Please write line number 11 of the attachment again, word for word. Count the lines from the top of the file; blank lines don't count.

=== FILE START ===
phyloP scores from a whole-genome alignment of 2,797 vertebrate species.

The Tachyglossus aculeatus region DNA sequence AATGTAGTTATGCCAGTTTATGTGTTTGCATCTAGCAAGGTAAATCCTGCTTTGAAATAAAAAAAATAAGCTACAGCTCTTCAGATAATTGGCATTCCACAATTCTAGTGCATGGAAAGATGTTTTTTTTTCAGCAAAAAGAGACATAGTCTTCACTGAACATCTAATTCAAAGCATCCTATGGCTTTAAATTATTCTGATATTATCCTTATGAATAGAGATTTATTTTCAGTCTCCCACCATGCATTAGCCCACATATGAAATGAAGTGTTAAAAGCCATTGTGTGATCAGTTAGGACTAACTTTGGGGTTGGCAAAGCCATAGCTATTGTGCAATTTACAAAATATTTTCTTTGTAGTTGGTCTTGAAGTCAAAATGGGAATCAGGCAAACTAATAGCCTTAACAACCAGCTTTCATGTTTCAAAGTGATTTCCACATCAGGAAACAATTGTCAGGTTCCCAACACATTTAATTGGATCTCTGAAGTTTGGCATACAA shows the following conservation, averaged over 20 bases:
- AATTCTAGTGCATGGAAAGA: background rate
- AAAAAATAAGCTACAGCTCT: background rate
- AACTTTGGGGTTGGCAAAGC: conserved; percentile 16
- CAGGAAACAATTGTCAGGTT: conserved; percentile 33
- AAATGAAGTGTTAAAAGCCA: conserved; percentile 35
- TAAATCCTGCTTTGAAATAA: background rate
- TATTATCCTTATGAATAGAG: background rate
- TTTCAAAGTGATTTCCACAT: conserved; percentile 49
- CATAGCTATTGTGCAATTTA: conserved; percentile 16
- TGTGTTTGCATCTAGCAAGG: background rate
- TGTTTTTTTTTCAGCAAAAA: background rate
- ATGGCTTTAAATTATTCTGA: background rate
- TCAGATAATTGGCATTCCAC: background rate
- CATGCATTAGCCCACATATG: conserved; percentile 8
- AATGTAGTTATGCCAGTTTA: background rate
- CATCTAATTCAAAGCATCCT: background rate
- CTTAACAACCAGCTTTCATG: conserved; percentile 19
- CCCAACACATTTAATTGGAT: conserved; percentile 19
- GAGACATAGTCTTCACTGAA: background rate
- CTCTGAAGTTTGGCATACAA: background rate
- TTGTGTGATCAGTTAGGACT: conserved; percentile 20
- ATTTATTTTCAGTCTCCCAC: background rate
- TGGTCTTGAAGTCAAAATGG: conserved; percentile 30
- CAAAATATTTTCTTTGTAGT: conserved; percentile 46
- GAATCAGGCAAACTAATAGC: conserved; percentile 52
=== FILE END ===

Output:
- CATAGCTATTGTGCAATTTA: conserved; percentile 16